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For Immediate Release
Office of the Press Secretary
September 10, 2003
President Bush, Prime Minister Sabah of Kuwait Discuss Middle East
Remarks by the President and Prime Minister Sabah of Kuwait in a Photo Opportunity
The Oval Office
11:58 A.M. EDT
THE PRESIDENT: A couple of questions. First, we'll have a couple of statements.
It's my honor and honor of senior members of my administration to welcome you, sir, to the Oval Office. Kuwait is a steady and strong friend of the United States. I thank you for your friendship.
This country led a vast coalition to make the world more secure and more peaceful, and Kuwait was steadfast in your support of our common desire to respect human life, to promote peace, and I want to thank you for that very much. We called upon you to make some difficult choices, and you made those choices, and the world is better off as a result of the decisions your government made. So it's my honor to welcome you here, sir, today.
PRIME MINISTER SABAH: I would like to take this opportunity to thank the President and thank you, Mr. President, for this invitation and for asking us to come here. I believe that the discussions that I had with you were frank discussions, and they were discussions between friends, people who are friends and allies together.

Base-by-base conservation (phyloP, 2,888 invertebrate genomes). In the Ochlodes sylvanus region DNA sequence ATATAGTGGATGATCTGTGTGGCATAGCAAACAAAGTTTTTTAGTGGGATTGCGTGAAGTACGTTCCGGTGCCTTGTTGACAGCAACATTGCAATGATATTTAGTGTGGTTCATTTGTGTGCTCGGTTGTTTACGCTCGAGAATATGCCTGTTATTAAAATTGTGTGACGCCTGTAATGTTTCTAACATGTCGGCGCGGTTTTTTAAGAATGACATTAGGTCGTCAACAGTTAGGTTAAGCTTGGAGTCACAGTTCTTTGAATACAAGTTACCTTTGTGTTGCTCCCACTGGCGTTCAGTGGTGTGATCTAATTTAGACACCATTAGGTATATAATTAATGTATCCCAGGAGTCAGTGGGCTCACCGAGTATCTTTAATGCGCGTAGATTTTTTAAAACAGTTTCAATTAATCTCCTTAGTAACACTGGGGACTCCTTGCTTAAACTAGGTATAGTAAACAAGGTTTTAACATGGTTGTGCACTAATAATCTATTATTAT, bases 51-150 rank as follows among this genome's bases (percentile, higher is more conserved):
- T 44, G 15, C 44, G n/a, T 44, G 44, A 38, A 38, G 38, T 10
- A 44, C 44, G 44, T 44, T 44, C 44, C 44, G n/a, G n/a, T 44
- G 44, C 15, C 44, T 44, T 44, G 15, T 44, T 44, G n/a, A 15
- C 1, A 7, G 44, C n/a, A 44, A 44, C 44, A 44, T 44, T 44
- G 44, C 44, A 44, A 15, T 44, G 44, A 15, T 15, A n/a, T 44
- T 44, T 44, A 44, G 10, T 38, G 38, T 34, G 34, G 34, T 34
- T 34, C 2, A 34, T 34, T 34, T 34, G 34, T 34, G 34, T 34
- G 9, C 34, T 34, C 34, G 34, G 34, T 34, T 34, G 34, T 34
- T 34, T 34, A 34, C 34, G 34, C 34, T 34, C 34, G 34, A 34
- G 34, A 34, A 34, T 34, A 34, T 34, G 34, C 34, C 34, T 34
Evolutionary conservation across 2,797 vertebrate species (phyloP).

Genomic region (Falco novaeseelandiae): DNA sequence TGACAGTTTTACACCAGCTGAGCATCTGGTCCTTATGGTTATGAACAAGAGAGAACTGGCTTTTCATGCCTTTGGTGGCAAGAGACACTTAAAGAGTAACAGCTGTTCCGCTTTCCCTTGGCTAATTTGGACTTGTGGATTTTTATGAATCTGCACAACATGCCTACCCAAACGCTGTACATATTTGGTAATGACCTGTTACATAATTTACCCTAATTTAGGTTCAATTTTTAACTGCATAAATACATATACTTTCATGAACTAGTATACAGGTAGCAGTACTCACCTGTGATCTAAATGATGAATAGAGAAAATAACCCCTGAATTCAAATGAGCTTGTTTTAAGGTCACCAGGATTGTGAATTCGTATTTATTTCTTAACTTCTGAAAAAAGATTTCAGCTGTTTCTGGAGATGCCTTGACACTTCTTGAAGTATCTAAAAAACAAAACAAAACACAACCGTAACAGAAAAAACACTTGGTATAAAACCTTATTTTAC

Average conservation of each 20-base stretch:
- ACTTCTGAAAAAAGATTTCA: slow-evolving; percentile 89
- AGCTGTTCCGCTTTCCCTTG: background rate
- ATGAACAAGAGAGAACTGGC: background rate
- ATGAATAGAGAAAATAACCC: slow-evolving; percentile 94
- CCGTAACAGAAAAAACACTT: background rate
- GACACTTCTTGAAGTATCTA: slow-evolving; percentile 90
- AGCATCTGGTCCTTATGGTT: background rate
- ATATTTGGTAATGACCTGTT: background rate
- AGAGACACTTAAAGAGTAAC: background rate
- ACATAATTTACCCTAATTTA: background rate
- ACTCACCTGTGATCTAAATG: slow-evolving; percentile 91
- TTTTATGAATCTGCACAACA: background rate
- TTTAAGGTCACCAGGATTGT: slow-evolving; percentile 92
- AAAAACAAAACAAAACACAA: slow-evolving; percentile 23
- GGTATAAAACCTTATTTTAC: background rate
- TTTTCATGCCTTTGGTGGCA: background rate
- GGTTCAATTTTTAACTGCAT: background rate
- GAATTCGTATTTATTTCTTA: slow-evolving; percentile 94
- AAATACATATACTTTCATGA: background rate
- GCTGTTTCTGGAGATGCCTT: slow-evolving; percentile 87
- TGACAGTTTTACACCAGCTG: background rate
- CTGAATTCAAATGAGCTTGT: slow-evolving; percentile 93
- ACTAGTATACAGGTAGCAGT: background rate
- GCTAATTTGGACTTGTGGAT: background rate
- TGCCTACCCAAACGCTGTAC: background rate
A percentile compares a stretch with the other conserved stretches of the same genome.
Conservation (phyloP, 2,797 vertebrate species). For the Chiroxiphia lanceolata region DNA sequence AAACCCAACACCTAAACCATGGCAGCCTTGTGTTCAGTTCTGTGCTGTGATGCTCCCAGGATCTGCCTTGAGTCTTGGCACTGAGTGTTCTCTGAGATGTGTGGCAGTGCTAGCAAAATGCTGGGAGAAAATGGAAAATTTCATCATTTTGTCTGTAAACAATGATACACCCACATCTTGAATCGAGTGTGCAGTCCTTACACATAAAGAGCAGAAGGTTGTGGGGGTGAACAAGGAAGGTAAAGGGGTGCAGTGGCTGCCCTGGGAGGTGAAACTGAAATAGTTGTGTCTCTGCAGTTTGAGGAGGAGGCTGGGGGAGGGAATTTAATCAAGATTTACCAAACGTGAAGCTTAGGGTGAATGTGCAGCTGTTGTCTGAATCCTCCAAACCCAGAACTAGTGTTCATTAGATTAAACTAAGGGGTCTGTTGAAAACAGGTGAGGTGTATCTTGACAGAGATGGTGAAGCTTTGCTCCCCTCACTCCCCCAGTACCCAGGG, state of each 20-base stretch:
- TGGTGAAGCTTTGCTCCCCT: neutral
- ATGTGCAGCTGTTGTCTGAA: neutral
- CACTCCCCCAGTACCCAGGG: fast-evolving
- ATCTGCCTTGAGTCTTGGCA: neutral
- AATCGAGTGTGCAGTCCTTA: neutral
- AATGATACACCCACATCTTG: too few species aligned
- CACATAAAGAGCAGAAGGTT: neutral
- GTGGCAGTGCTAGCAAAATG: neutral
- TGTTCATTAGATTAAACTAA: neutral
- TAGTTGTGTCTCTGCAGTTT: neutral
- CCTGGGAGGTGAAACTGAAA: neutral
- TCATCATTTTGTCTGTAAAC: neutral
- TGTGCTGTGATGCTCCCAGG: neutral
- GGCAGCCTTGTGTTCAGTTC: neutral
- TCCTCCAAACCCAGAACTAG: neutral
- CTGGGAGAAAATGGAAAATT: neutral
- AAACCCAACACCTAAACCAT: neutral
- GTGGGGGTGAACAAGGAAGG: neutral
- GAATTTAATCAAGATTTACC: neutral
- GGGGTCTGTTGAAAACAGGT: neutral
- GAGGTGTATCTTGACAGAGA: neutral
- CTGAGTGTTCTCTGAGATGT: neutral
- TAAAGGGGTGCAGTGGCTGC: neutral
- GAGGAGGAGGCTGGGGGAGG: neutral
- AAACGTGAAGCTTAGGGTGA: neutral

I would like to assure you that this friendship and the alliance between our two countries and our two peoples will continue. And it will not be limited to the official government levels, but it will be also, and continue to be between the people. This relationship will continue to exist because we strongly believe that it's in the interest of the peoples in both countries, as well as the region.
Once again, Mr. President, thank you, sir, for this invitation.
THE PRESIDENT: Mr. Prime Minister.
Q Mr. President, what's your evaluation of the new Palestinian Prime Minister? Do you think he's someone that you'll be able to work with as well as you were able to work with Mr. Mahmoud Abbas?
THE PRESIDENT: Well, time will tell. I still believe strongly that two states living side by side in peace is a hopeful vision for the future of the Middle East. The road map is still there. The fundamental question is whether or not people -- peaceful people -- will be on the road.
And one of the essential tenets of the road map is that people are responsible, parties need to be responsible for creating the conditions necessary for peace to prevail. Probably the most -- "the" most important condition for peace to prevail is for all parties to fight off terror, to dismantle organizations whose intent is to destroy the vision of peace.